Card Grading

11 Easy Tricks & Tips For Grading Cards

Tips For Grading Cards 1000x600

Who couldn’t use some great tips for grading cards? Most of us have learned the benefits of submitting your best cards with SGC, PSA, CGC and Beckett, but there are some nuances we can learn that will help improve our chances at getting better grades, improving our collection’s value!

11 Tips For Grading Cards with SGC, PSA and More!

Getting good grades isn’t easy – just ask my high school self! But you can help your chances with these tips and tricks! The links in this article are sent to affiliates of mine, like Amazon and eBay, so I do make a small commission if you buy through them. Thank you!

1. Use a Card Centering Tool

If you aren’t real sure about the centering of your card, you can use a cheap card-centering tool, which can help you see if it’s 60/40, 70/30, 90/10 or any size in between! This will help you determine the likely grade of a card, too.

2. Wipe Chromium Cards with a Microfiber Cloth

Whether you are submitting a Topps Chrome card or Panini Prizm, or any of the other chromium cards, you’ll want to do your best not to leave any fingerprints or smudges on the card. Use a microfiber cloth (like one you’d get to clean a pair of eyeglasses) to wipe off your cards. Make sure you wipe from the inside out, so you don’t catch any corners!

3. Always Use Brand New Penny Sleeves

When you go to put your card into a Card Saver, use new penny sleeves to make sure you give your cards the best chances at good grades. Older penny sleeves sometimes have debris in them, or dust, or whatever, which can rub on the surface of a card – and possibly affect its grade. Penny sleeves literally cost less than a penny!

4. Tips For Grading Cards: Snip the Corners of Your Penny Sleeves

You’ll need to put your cards in penny sleeves before slipping them into Card Savers for submission. But many of us – including me! – have trouble sliding the card into the penny sleeve without catching a corner, which would affect its grade! So, if you just snip a small piece off one (or both) corners, you should be able to slide the card in much easier.

5. Use a Thick Card To Make Room in Your Card Saver

Before you slide your sleeved card into a Card Saver, use a (low-value) thick card, like one with a sleeved jersey patch for an unknown player, to push down into the Card Saver. Move it around a little, then pull it out. Now, when you slide your sleeved valuable card in, there’s room for it to slide all the way down with a little less resistance!

6. Use Post-It Notes To Help the Graders Pull Your Cards Out!

One of the best tips I’ve seen from someone else was adding a Post-It Note onto the top of the penny sleeve to serve as a tab. This allows the graders to pull the cards out of the Card Savers a little easier. Excellent suggestion by!

7. Tips For Grading Cards: Use Thick Top-Loaders To Submit Thick Cards

If you are submitting a thick card, like a jersey patch card, don’t slide it into a regular Card Saver or else the corners will get squished and affect its grade! Many people don’t realize, the grading companies prefer you submit thick cards protected by thick top loaders, as opposed to Card Savers. You can find thick top loaders on Amazon. But you need to find out how thick your card is before you buy thick top loaders…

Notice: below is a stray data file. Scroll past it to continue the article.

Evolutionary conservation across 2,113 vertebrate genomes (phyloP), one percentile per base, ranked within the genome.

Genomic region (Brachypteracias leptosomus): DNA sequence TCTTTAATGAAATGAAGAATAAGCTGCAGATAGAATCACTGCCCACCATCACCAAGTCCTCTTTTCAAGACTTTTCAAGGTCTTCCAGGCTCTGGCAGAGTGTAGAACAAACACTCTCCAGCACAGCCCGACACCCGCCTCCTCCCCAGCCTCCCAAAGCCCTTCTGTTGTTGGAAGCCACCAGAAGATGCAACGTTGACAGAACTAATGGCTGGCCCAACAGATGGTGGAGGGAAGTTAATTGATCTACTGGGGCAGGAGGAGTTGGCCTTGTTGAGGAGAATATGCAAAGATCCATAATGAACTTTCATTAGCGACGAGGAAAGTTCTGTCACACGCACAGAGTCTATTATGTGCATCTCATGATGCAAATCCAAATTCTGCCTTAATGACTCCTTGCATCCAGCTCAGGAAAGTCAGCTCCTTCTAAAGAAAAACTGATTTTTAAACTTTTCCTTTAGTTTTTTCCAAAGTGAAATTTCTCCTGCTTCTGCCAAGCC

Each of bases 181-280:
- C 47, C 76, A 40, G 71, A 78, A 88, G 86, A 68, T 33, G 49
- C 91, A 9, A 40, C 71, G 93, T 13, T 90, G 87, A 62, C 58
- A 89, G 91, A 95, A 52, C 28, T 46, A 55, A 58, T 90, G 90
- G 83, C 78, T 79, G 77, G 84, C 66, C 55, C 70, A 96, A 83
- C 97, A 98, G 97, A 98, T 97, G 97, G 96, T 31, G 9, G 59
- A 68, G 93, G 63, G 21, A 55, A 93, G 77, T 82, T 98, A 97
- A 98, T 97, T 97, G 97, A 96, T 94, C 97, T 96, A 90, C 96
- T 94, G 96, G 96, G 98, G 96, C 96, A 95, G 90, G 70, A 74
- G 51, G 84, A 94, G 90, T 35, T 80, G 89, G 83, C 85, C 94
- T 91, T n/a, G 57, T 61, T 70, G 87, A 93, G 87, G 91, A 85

8. Tips For Grading Cards: Use BCW Card Thickness Tool

You can easily figure out the thickness of each of your cards by standing them up against this BCW card thickness tool, which is super cheap (less than $4 shipped!) and very useful.

9. Get the Best Price: Submit the Right Number of Cards

You always want your cost per card to be as low as possible, making the true value of your card at its highest. Some grading companies, like SGC, will charge you more for the return shipping based on the number of cards you are submitting. If you send one card or five cards, the return shipping costs $15 USPS, so it would be better to send five cards to split up that shipping cost (from $15 for one card to $3 per card for five). But, if you send six cards, the return shipping cost jumps up to $25, which raises the shipping cost per card up to $4.17 for six cards! The next price break doesn’t happen until you submit more than 20 cards, though. But if you are going to send more than five, then don’t just send one more (you can save it for a later submission!). Send several more to drop the shipping cost per card. If you submit 10 cards to SGC, for instance, the shipping cost per card drops to $2.50 per card.

10. Submit Autographed Cards To SGC For Free Auto Grades

Some grading services charge to grade the autograph on an auto card that comes from the manufacturer, but SGC will give you a grade on the auto for free, along with your card’s grade (which is the normal fee). They look good in those tuxedos, too!

11. Send Landscape and Cool PC Cards to HGA

Do you have any cards that you want graded and encapsulated, but they don’t really hold a lot of monetary value? For instance, I have a Topps Opening Day Billy the Marlin card that I love because my step-father, Ralph Kent, created Billy the Marlin! So it holds sentimental value, and I want it encapsulated. I don’t care to ever sell it, so I don’t need the high resale value from SGC or PSA. I can send to HGA for $14 and get a cool custom label on it, matching the card itself! I also love HGA because they do horizontal slabs for landscape cards! I love it!

Tips for grading cards - LeBron James Landscape Card - HGA

You can also read about my reasons for why I like to submit with SGC here, and my review of the CGC grading service here. Let me know what you think about these tricks and tips for grading cards!

Click to comment

You must be logged in to post a comment Login

Leave a Reply

To Top